RCCMOP

In a preferred embodiment of the present invention, the RCCMOP is embodied on computer readable medium. A computed-readable medium is any article of manufacture that contains data that can be read by a computer. Common forms of computer-readable media include, for example, floppy disk, a flexible disk, hard disk, magnetic tape, any other magnetic medium, a CD-ROM, DVD, any other optical medium, punch cards, paper tape, any other physical medium with patterns of holes, a RAM, a PROM, an EPROM, a FLASH-EPROM, any other memory chip or cartridge, or any other medium form which a computer can read. RCCMOP (see FIG. 3A) is written in assembly language (preferably Intel assembly language) and is conveyed to the RCCM device 130 preferably via the WINRCCM software 140 as described below and is stored in a boot EEPROM 265. The microcontroller 250 in the RCCM device effects the operation of the RCCM device 130 by carrying out the RCCMOP program's instructions. In addition to directing the operations of the RCCM device 130, RCCMOP interacts with the push button key pad 280 to perform the required tasks (such as retrieving radar calibration data and storing the data in a memory location as described below).

FIG. 3A shows a functional flowchart of the operation of the RCCMOP program. The “yes” and “no” alternatives shown at 322-334 denote whether each push button key was depressed. FIGS. 3A-3G are flowcharts which show the functions associated with each push button key pad 280 command. The RCCM device is turned on 310 and the RCCMOP initializes 320 the RCCM device and awaits the desired push button command.

The following describes the various commands associated with the push button key pad. It is noteworthy that the push button key pad commands can be entered in any order. Those of ordinary skill in the art will readily acknowledge that changes and codifications can be made to the hereinafter described keyboard without departing or diverting from the scope of the present invention.

When the LOAD PGM key is depressed 322 the RCCMOP program or an updated RCCMOP version is obtained from the WINRCCM program on the PC and is downloaded to the internal components of the RCCM device (preferably to the boot EEPROM). The RCCM device is powered up and initializes 320 the RCCM device then the RCCMOP awaits input from the push button key pad 280 as further depicted in FIG. 3B. Communication with the PC is initialized 350, all ASCII characters are converted to HEX program code 352, HEX program code is stored into non-volatile memory 354 and it is verified that the download is complete 356. The RCCM device is initialized again 320.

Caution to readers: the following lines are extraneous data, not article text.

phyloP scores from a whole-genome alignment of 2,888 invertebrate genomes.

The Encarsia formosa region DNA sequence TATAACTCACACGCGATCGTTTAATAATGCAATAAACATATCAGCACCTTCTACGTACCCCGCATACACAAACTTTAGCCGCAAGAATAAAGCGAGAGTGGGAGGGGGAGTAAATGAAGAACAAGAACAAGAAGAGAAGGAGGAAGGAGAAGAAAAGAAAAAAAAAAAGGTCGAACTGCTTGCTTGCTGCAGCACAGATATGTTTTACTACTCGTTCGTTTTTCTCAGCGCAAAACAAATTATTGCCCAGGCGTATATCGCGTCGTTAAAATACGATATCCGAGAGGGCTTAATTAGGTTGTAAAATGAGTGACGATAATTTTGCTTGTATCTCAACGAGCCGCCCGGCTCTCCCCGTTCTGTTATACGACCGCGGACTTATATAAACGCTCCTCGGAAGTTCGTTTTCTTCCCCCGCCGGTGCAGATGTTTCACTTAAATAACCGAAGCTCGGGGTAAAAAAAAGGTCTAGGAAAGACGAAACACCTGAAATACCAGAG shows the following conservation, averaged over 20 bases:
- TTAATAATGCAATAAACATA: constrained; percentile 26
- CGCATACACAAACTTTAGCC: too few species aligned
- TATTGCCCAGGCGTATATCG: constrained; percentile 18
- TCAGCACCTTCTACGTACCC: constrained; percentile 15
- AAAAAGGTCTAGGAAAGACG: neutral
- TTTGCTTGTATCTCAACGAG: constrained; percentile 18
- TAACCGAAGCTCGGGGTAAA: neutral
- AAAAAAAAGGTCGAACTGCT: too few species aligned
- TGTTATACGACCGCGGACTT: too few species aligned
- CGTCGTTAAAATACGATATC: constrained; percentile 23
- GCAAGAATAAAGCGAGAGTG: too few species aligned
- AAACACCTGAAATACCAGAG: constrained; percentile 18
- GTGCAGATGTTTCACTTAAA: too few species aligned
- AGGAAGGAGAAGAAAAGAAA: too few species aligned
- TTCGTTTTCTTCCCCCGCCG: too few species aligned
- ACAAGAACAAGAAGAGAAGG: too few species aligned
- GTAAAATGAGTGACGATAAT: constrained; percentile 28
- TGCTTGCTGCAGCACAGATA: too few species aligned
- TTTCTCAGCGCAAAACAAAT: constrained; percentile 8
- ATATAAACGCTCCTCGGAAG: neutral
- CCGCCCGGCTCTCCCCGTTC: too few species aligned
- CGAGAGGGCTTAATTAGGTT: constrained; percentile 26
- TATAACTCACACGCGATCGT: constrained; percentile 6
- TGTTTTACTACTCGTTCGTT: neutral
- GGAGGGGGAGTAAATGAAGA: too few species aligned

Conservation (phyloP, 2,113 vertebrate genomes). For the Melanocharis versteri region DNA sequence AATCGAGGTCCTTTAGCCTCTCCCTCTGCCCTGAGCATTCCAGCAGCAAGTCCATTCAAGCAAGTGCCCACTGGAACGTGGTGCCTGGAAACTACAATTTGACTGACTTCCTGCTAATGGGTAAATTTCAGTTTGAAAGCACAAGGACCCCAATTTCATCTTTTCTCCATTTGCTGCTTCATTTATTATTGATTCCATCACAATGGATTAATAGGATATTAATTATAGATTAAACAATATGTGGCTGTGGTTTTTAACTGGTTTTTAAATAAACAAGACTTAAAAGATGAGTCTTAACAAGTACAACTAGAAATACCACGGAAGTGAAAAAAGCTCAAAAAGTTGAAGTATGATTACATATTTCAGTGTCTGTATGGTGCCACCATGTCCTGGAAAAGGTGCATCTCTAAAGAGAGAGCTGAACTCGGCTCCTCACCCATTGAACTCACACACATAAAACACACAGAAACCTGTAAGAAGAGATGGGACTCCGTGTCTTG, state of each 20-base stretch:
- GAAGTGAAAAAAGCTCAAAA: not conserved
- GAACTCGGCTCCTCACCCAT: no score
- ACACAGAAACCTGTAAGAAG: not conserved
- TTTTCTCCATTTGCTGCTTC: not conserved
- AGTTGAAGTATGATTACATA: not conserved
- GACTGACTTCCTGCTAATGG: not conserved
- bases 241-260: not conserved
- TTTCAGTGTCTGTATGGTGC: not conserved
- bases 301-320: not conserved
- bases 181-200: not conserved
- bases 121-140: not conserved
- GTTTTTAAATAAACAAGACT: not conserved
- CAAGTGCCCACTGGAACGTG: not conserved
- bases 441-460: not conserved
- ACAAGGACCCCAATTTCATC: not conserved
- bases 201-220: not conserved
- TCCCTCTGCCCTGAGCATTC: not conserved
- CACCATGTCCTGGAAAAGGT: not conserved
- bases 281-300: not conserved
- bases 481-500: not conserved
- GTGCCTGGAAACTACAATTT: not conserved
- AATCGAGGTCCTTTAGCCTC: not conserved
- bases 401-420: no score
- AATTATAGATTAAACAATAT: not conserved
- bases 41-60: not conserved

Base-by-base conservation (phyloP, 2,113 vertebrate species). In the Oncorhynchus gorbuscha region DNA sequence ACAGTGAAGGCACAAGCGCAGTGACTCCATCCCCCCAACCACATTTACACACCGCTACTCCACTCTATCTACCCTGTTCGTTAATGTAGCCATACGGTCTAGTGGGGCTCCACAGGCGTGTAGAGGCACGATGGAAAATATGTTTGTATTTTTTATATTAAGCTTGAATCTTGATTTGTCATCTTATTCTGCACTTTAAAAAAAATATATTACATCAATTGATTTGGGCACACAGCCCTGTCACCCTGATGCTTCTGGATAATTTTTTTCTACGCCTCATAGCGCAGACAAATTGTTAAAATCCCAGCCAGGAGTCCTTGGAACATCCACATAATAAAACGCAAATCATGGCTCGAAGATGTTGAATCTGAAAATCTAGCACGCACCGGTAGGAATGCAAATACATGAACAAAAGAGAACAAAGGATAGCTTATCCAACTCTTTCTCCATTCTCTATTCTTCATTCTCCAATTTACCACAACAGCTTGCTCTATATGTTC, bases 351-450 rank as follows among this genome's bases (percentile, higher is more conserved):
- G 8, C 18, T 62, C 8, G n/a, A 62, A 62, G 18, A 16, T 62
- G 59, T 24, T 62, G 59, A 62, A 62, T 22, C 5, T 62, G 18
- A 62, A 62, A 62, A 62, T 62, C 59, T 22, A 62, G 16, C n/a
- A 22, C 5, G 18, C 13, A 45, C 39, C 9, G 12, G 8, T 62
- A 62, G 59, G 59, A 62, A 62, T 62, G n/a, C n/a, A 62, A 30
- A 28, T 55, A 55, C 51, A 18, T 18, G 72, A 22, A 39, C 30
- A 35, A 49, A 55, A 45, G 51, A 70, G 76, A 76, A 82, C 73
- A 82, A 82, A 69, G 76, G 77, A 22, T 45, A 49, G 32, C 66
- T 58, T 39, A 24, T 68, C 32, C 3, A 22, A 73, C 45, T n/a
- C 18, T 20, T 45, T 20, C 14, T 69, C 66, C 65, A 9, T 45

When the SYS RST key is depressed 324 the RCCMOP system restarts again from the beginning and awaits further input from the push button key. When the CLEAR key is depressed 326 (can be depressed at any time) the RCCMOP abandons its current task and awaits a new input from the push button key pad as further depicted in FIG. 3C. All variables are cleared and registers and counters are reset 360. Non-volatile memory flags are set to zero 362 and the LCD is cleared 364. When the PWR TEST key is depressed 328 the RCCMOP program checks the PSUs on the radar hardware to determine which PSU is faulty and should be replaced as further depicted in FIG. 3D. Information on the status of the PSUs comes in from the external military connector 370, any current PSU fault is displayed on the LCD 372, the results are acknowledged by depressing the CLEAR push button 374 and the LCD is cleared 376. When the PC XFER key is depressed 330 then data is transferred from the RCCM device to the PC for diagnostic purposes in the WINRCCM software. Input from the push button key pad (not shown) determines which memory block RCCMOP downloads to the PC, corresponding to the desired radar calibration data to be examined as further depicted in FIG. 3E. Communication with the PC is initialized 380, the memory block to download is selected 382 via the push button key pad (not shown), there is an ability to press CLEAR if an entry error is made 384, and the download to the PC is started by pressing ENTER 386. When the A/C # key is depressed 332 the memory block and aircraft identifying number is selected by input from the push button key pad 280 as further depicted in FIG. 3F. The desired memory block is selected 390, there is an ability to press CLEAR if an entry error is made 392, the desired A/C # (aircraft identifier number) is entered 394 and the LCD is cleared 396. When the A/C XFER key is depressed 334 the RCCMOP system begins extracting the data from the radar hardware via the 1553 bus. Specific data to be downloaded is selected via input from the push button key pad (not shown) (such as APG 65 or APG 73) and directed to a specified memory block (EEPROM) and the RCCMOP system extracts this data as further depicted in FIG. 3G. The desired memory block is selected 400, there is an ability to press CLEAR if an entry error is made 402, the data type is selected 404, again there is an ability to press CLEAR if an entry error is made 406, ENTER is depressed to extract data from the radar hardware 408, and again there is an ability to press CLEAR if an entry error is made 410.